The English Common Law System gave birth to the concept of res judicata. The key principle of judicial consistency drives the Common Law system. Res judicata initially appeared in Common Law's Code of Civil Procedure, and then in the Indian Legal System. The doctrine of res judicata will strike the suit if either of the parties in a case approaches the same court for a judgement on the same issue. Res judicata is also used in administrative law. It aids in the administration of the Judiciary's efficiency in working and disposing of cases. When there are many petitions filed in the same or another Indian court with the same parties and facts, the theory of res judicata comes into play. Parties to a lawsuit may file the same suit many times in order to harass the opposing party's reputation and obtain money twice. As a result, the doctrine of res judicata plays a significant function and relevance in the Code of Civil Procedure in order to avoid such overloads and unnecessary cases.
Res means “subject matter” and judicata means “adjudged” or decided and together it means “a matter adjudged”.
In simpler words, the thing has been judged by the court, the issue before a court has already been decided by another court and between the same parties. Hence, the court will dismiss the case as it has been decided by another court. Res judicata applies to both civil and criminal legal systems. No suit which has been directly or indirectly tried in a former suit can be tried again.
Example: ‘A’ sued ‘B’ as he didn’t pay rent. ‘B’ pleaded for the lessening of rent on the ground as the area of the land was less than the mentioned on the lease. The Court found that the area was greater than shown in the lease. The area was excess and the principles of res judicata will not be applied.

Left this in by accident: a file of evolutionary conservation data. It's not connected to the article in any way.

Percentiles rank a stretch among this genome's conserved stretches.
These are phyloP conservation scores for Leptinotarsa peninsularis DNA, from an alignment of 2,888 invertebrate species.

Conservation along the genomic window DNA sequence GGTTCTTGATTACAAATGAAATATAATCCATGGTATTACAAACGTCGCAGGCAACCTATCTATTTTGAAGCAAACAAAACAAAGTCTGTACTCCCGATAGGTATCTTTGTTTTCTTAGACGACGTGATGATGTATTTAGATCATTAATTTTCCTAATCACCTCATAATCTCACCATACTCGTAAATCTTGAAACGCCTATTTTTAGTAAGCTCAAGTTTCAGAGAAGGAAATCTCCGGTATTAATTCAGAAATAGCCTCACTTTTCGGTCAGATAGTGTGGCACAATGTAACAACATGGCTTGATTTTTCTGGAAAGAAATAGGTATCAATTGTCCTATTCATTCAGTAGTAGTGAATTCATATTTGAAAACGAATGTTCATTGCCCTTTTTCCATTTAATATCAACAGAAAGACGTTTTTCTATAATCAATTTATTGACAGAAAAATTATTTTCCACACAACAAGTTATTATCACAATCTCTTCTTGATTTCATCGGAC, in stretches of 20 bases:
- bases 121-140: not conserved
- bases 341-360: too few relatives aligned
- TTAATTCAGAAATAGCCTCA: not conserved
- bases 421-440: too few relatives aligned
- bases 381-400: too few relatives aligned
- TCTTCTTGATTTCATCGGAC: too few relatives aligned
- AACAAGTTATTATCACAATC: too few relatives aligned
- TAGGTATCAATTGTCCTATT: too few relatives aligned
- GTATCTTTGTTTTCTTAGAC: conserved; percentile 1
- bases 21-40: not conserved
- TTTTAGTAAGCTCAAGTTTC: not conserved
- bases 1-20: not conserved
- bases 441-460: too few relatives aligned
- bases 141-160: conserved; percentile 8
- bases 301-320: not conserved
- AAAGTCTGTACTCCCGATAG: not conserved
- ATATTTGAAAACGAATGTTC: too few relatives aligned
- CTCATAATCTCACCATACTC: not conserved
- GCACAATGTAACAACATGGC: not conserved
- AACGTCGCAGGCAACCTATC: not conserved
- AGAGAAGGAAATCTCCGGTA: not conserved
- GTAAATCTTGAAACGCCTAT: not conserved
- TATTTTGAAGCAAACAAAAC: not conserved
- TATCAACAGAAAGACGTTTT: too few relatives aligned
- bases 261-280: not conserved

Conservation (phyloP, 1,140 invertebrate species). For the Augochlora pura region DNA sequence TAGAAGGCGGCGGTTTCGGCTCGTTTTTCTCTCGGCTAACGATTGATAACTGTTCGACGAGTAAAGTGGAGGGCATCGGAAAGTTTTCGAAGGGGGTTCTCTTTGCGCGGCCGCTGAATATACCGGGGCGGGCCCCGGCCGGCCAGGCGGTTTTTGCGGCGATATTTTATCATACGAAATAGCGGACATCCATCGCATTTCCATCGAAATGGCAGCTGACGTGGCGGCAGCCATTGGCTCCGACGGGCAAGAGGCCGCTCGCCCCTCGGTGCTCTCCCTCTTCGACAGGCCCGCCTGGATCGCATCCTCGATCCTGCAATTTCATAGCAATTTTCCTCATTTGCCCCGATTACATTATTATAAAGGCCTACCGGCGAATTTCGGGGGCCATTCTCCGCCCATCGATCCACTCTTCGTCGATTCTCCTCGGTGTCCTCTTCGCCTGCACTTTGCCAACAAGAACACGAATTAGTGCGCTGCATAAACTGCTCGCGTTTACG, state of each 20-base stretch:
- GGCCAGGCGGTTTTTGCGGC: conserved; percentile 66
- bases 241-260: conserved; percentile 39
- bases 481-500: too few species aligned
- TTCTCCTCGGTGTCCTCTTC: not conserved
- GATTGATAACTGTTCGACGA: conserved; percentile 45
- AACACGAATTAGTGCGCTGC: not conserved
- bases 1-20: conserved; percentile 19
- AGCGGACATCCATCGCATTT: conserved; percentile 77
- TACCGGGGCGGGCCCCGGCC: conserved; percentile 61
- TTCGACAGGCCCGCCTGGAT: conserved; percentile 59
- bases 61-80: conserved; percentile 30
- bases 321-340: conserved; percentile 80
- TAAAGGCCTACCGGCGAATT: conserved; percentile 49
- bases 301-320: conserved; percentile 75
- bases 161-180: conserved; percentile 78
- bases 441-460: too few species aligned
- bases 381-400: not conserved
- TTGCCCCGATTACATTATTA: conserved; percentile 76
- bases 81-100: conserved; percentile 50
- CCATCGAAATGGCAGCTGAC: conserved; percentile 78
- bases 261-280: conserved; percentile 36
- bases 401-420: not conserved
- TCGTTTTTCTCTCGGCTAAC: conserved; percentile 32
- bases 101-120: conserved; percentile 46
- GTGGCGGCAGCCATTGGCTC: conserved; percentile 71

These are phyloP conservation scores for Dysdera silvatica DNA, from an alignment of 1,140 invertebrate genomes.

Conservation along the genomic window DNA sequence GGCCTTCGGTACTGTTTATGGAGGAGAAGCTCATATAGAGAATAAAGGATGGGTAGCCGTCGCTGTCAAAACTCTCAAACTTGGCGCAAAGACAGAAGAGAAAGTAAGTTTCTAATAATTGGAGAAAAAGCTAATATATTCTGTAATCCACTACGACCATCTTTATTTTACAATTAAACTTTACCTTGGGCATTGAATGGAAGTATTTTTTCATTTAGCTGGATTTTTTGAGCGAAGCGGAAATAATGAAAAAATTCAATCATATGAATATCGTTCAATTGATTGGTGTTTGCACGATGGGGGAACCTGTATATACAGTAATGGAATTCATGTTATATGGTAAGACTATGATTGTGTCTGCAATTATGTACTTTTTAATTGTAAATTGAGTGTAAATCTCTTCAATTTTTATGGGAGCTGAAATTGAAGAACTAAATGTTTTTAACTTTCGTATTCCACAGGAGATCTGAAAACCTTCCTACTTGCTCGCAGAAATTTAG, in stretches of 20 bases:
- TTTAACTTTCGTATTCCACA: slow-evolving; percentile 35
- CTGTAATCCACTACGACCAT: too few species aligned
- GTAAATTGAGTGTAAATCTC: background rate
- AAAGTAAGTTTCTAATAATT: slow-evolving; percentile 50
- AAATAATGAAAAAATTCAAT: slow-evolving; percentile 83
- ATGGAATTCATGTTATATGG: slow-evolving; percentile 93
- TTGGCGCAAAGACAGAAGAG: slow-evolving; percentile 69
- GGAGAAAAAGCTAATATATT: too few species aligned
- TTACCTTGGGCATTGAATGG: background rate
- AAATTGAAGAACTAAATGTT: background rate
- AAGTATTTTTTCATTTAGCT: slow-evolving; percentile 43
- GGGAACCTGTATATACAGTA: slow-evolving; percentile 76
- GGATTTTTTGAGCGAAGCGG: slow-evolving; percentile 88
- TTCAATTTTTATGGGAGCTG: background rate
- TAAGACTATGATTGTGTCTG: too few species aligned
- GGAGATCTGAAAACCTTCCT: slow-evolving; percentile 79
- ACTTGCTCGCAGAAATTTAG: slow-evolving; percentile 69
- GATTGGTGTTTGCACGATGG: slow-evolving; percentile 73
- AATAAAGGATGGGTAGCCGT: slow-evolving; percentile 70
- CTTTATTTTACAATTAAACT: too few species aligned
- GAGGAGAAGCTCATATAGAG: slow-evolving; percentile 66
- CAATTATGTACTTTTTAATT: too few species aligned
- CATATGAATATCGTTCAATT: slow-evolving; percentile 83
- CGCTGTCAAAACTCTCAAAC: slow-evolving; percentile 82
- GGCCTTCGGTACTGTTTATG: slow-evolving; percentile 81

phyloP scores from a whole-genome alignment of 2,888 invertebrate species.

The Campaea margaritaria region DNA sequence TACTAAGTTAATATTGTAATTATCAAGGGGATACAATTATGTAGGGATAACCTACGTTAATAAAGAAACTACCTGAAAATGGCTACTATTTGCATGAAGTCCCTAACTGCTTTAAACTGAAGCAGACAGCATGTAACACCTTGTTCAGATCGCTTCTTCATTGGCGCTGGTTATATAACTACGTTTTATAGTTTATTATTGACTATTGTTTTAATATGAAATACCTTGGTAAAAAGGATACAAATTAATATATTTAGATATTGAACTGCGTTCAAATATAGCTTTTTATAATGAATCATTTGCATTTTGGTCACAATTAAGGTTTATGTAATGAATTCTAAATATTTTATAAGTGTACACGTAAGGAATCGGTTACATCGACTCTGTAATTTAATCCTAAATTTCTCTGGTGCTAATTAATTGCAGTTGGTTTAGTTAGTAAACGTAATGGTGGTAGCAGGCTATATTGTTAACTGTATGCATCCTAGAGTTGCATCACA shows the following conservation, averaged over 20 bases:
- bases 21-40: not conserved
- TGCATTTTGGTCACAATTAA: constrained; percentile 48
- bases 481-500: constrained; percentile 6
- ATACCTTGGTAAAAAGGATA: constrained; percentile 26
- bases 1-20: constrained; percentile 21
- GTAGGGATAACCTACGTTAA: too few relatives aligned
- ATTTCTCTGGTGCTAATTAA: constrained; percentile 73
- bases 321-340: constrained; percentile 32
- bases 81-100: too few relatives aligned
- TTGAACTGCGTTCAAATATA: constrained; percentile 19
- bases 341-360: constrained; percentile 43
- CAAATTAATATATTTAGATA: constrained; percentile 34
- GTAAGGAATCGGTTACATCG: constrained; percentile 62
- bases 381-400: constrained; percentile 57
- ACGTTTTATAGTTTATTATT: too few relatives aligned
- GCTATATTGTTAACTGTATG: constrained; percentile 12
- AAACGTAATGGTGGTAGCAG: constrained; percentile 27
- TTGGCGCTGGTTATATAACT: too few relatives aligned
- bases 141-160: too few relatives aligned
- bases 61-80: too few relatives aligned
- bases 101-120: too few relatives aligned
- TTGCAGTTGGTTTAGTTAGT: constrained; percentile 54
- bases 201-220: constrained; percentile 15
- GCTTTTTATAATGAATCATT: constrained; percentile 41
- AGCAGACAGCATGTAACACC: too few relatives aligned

The notion of res judicata aims to improve the administration of justice in a fair and honest manner while also preventing the abuse of the law. When a litigant wants to bring a subsequent lawsuit on the same topic after receiving a judgement in a previous case involving the same parties, the principle of res judicata applies. This applies not only to the precise claims made in the first instance, but also to claims that could have been made during the same case in numerous jurisdictions.
Pre-requisites for Res Judicata
Prerequisites of res judicata includes:
A judicial decision by proficient court or tribunal,
Final and binding and
Any decision made on the merits
A fair hearing
Earlier decision right or wrong is not relevant.
Nature and Scope of Res Judicata
Res judicata includes two concepts of claim preclusion and issue preclusion. After a definitive judgement on the merits has been reached in civil action, the parties cannot sue each other again. For instance, if a plaintiff wins or loses a case against the defendant in case A, he will almost certainly be unable to sue the defendant in case B based on the same facts and occurrences. Even if the facts and circumstances were the same in a different court. Issue preclusion, on the other hand, forbids the relitigation of legal questions that have already been decided by the judge in a previous case.
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